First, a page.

NEW YORK (DTN) -- New York Mercantile Exchange oil futures retreated at the start of regular trade Friday morning in front of industry data on the weekly change in the oil rig count in the United States and ahead of a three-day weekend break in trading.
At 9:00 AM ET, NYMEX March West Texas Intermediate futures fell 34cts to $53.02 bbl ahead of its expiration Tuesday (2/21), while the April contract was down 37cts at $53.38 bbl. On the IntercontinentalExchange, April Brent crude futures eased 37cts to $55.28 bbl.
NYMEX March ULSD futures were 1.30cts lower at $1.6161 gallon, while NYMEX March RBOB futures lost 3.53cts to $1.4894 gallon, near a $1.4877 fresh one-week low.
The lower trade comes as the market contemplates building U.S. oil inventory and growing crude production that are offsetting data showing overall good compliance by the Organization of the Petroleum Exporting Countries in meeting their six-month agreement to cut 1.2 million bpd in their output, and reports that OPEC might extend the production cuts beyond June 30.
The Energy Information Administration midweek reported domestic crude output flat at an 8.977 million bpd 10-month high during the week-ended Feb. 10, while crude inventory spiked 9.5 million bbl to 518.1 million bbl, 45.3 million bbl or 9.6% above year prior.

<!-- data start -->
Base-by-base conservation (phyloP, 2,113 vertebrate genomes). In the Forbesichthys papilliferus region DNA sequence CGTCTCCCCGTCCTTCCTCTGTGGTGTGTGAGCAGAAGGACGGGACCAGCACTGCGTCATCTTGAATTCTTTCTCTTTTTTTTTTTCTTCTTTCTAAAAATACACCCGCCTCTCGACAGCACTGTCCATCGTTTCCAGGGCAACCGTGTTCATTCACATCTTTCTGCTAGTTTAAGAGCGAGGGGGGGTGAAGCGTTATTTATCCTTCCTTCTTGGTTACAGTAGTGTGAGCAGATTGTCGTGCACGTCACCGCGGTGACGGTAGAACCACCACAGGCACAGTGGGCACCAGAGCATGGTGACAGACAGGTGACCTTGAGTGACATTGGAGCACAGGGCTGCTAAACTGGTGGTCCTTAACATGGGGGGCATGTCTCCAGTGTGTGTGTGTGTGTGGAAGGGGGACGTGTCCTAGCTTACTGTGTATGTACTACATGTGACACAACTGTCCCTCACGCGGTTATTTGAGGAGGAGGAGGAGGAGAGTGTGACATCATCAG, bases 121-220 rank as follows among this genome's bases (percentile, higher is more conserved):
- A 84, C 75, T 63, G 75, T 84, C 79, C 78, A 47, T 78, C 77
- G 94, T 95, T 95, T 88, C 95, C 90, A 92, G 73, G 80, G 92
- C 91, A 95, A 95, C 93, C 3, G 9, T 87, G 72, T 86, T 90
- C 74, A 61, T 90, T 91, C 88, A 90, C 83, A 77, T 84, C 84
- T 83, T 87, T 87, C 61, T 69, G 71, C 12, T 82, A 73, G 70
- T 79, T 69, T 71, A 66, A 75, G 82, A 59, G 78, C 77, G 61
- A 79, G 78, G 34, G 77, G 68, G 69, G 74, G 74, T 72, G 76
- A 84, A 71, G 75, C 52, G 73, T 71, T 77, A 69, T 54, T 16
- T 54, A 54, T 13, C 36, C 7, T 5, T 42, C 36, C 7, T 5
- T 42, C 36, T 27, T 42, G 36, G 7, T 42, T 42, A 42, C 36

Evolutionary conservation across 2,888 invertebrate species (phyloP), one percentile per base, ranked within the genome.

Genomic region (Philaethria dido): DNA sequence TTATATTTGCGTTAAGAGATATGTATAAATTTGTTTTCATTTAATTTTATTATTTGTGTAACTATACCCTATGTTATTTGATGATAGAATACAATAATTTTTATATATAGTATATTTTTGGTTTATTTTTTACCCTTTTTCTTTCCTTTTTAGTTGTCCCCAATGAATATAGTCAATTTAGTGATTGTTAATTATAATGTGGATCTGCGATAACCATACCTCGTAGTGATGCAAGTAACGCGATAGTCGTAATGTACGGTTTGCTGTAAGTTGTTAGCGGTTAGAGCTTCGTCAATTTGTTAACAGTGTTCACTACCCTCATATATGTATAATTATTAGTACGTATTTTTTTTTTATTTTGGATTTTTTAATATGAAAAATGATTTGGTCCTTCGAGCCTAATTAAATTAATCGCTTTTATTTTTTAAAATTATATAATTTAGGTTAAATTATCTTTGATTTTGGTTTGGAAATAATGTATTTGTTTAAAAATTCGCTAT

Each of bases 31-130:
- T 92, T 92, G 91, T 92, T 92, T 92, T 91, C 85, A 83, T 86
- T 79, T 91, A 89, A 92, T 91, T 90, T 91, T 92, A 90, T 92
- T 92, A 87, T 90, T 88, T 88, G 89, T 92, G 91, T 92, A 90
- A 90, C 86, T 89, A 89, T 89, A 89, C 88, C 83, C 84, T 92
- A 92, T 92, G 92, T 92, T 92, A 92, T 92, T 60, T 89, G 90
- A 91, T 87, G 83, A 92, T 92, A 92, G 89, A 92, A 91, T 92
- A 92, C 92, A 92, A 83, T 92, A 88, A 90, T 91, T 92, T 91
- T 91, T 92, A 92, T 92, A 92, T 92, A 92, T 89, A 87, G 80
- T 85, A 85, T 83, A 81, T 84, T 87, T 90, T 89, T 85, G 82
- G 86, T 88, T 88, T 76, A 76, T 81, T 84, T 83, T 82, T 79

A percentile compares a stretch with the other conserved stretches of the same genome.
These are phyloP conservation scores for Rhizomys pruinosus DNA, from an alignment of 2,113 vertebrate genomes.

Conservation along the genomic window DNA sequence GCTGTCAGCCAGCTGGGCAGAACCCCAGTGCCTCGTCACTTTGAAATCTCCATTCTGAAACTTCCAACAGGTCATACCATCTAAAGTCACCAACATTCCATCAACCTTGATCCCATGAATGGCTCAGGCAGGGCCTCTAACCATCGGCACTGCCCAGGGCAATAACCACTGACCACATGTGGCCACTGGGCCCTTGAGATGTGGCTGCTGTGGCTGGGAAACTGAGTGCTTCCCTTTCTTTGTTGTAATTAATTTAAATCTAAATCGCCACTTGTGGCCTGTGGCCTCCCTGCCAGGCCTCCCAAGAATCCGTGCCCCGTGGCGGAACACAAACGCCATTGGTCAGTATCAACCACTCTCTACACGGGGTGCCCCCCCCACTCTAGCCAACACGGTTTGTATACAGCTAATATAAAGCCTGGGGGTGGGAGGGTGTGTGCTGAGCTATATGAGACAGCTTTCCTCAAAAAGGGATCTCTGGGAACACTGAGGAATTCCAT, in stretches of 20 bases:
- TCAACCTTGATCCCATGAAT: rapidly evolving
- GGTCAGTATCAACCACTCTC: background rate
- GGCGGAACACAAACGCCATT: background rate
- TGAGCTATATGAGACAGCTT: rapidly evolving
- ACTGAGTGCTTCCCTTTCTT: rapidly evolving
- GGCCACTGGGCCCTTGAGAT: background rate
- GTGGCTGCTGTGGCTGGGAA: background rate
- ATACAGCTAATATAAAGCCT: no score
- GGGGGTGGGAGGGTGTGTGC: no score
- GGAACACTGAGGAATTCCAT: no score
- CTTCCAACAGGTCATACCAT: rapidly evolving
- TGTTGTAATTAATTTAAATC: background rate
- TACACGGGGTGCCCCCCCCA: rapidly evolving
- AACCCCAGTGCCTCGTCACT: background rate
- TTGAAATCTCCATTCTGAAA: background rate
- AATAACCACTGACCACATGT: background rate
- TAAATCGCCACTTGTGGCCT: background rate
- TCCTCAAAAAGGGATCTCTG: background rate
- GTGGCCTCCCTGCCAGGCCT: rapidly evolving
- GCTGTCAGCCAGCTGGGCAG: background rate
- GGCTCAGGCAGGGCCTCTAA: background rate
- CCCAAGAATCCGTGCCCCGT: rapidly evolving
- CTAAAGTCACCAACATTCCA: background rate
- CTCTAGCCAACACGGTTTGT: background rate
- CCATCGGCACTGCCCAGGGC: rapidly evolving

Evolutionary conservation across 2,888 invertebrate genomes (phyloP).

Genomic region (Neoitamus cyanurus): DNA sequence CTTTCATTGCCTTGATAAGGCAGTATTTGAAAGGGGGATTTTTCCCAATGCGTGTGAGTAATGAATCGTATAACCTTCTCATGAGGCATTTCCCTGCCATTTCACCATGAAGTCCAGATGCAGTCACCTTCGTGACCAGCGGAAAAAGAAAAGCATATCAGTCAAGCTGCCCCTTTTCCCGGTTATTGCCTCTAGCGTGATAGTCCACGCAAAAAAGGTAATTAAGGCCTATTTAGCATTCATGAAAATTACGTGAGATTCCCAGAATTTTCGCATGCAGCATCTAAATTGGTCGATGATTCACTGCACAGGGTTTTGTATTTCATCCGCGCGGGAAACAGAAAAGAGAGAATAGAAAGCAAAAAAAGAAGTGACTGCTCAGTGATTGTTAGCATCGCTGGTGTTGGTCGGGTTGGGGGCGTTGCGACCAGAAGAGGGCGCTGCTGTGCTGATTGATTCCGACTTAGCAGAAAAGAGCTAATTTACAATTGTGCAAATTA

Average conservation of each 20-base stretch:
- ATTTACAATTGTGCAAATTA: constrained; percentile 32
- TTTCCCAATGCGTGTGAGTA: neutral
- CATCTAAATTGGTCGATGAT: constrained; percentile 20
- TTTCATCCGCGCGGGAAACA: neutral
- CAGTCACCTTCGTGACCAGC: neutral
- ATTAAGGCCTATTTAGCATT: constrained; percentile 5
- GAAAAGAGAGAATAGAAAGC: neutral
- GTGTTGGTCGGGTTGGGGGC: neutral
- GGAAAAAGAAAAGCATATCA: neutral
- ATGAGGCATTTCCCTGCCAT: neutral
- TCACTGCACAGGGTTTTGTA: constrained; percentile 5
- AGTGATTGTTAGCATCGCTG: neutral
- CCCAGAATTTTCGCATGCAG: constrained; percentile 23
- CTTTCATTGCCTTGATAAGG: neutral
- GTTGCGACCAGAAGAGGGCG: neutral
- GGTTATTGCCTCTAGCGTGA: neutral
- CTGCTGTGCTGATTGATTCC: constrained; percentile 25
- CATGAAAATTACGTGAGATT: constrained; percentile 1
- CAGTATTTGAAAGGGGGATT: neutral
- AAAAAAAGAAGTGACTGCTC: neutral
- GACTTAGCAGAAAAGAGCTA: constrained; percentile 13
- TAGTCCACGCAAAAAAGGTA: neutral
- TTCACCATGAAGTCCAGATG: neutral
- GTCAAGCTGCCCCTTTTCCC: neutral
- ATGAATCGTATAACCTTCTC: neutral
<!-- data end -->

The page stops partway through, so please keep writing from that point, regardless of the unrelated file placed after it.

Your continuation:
The market now awaits rig-count data for the week-ended today from oil services firm Baker Hughes, Inc. that will be released at 1:00 PM ET.
The report for the week-ended Feb. 10 showed an eight-rig increase in the number of active oil rigs in the United States to a total of 591, the fourth consecutive weekly build, and to the highest count since late October 2015.
Analysts said the domestic supply increase is undermining the 1.758 million bpd in production cuts by OPEC and non-OPEC producers, which is meant to rebalance the market. Wire reports Thursday said OPEC could consider extending its production cuts for another six months after the initial agreement expires on June 30.
So far, surveys and reports have shown OPEC following through on its pledge to cut output. On Monday, citing secondary sources, the cartel reported its crude output declined 890,000 bpd to 32.14 million bpd in January, which is below the 32.5 million bpd production ceiling OPEC agreed to on Nov. 30, 2016 that took effect Jan. 1, but less than the pledged 1.2 million bpd cut. The International Energy Agency last week reported an OPEC compliance rate at 90% in January.
George Orwel can be reached at firstname.lastname@example.org
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